Early discharge following abdominal aortic aneurysm repair: Impact on patients and caregivers

Authors

  • Mildred A. Jones,

    Corresponding author
    1. Department of Acute/Tertiary Care, University of Pittsburgh School of Nursing, Pittsburgh, PA 15261
    • Department of Acute/Tertiary Care, University of Pittsburgh School of Nursing, 336 Victoria Building, Pittsburgh, PA 15261.
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    • Assistant Professor.

  • Leslie A. Hoffman,

    1. Department of Acute/Tertiary Care, University of Pittsburgh School of Nursing, Pittsburgh, PA 15261
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    • Professor.

  • Michel S. Makaroun,

    1. Department of Surgery, University of Pittsburgh School of Medicine, Pittsburgh, PA 15261
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    • Associate Professor.

  • Thomas G. Zullo,

    1. Department of Acute/Tertiary Care, University of Pittsburgh School of Nursing, Pittsburgh, PA 15261
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    • Adjunct Professor.

  • Lakshmipathi Chelluri

    1. Department of Critical Care Medicine, University of Pittsburgh School of Medicine, Pittsburgh, PA 15261
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    • Associate Professor.


Abstract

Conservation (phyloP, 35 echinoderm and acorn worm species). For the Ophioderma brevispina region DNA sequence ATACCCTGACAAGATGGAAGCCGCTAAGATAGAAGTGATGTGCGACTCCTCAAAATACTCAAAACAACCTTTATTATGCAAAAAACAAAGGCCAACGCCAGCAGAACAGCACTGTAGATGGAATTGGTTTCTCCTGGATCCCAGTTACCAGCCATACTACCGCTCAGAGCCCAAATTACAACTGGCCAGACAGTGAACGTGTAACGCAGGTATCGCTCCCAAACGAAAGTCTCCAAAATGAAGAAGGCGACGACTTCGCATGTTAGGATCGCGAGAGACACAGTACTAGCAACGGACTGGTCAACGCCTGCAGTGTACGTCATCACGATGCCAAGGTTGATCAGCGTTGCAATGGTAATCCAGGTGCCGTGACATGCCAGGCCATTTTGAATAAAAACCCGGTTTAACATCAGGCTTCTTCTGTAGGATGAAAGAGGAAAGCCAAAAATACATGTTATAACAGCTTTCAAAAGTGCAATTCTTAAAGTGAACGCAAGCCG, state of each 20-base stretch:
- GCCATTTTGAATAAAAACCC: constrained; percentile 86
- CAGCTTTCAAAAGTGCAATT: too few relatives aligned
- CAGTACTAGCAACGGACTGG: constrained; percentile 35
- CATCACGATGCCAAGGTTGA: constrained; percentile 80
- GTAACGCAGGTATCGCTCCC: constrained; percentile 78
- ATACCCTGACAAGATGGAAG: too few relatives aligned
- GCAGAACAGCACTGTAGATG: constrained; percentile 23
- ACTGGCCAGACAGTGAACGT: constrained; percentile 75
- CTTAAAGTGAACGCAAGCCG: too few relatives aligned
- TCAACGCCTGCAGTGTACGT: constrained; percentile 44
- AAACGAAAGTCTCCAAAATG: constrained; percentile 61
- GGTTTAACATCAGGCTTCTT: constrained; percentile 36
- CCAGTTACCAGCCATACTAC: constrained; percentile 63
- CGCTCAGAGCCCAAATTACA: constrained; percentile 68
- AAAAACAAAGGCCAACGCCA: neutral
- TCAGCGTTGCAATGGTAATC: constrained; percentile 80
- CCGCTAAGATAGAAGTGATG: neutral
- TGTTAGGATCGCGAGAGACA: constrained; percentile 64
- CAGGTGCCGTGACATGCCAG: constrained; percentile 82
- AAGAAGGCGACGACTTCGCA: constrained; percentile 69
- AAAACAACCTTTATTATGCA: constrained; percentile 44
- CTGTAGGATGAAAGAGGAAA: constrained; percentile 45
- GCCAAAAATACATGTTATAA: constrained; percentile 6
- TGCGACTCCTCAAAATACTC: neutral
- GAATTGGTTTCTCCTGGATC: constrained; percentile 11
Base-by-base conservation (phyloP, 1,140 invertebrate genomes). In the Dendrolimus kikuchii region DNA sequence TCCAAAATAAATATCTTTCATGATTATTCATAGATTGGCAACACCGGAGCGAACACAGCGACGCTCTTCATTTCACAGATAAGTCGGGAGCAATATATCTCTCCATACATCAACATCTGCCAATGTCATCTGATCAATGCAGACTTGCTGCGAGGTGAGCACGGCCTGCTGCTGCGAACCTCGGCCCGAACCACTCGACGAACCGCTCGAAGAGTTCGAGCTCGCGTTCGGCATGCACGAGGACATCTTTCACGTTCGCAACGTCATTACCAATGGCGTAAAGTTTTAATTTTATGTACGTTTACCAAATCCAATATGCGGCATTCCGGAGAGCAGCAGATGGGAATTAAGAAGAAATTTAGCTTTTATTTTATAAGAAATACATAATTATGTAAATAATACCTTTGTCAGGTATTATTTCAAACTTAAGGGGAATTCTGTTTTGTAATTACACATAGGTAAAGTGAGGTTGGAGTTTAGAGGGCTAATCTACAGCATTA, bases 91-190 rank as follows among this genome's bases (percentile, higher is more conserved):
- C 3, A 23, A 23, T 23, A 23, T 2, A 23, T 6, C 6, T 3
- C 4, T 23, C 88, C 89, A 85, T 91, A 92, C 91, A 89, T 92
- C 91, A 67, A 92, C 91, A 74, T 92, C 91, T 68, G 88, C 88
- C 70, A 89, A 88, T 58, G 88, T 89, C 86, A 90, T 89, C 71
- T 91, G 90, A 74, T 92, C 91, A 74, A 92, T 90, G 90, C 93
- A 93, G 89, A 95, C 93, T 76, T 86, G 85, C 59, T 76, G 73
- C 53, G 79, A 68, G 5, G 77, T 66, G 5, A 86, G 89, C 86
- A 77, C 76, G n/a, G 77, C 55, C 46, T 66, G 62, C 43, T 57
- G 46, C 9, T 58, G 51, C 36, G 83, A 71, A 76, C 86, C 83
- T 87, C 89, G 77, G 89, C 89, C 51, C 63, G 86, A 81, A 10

Although early discharge is common place, little is known about its impact after abdominal aortic aneurysm (AAA) surgery. We sought to prospectively describe patient outcomes and caregiving experience after early discharge following elective AAA repair using a standard or endovascular grafting system (EGS) procedure. Fifty-one patients (Standard, n=25; EGS, n=26) completed questionnaires on symptoms and health-related quality of life (HRQoL) while hospitalized and 1, 4, and 8 weeks after discharge. Data were also obtained from caregivers. HRQoL decreased at Week 1 in both groups but returned to near baseline by Week 8. Standard AAA patients experienced more symptoms and activity limitations, but these were concentrated in Week 1. Most caregivers were positive about caregiving and required no additional resources. Findings suggest that most patients who undergo early discharge following elective AAA surgery experience few problems. Those problems that occur concentrate in the week following discharge, suggesting the need for closer monitoring at this time. © 2002 Wiley Periodicals, Inc. Res Nurs Health 25:345–356, 2002

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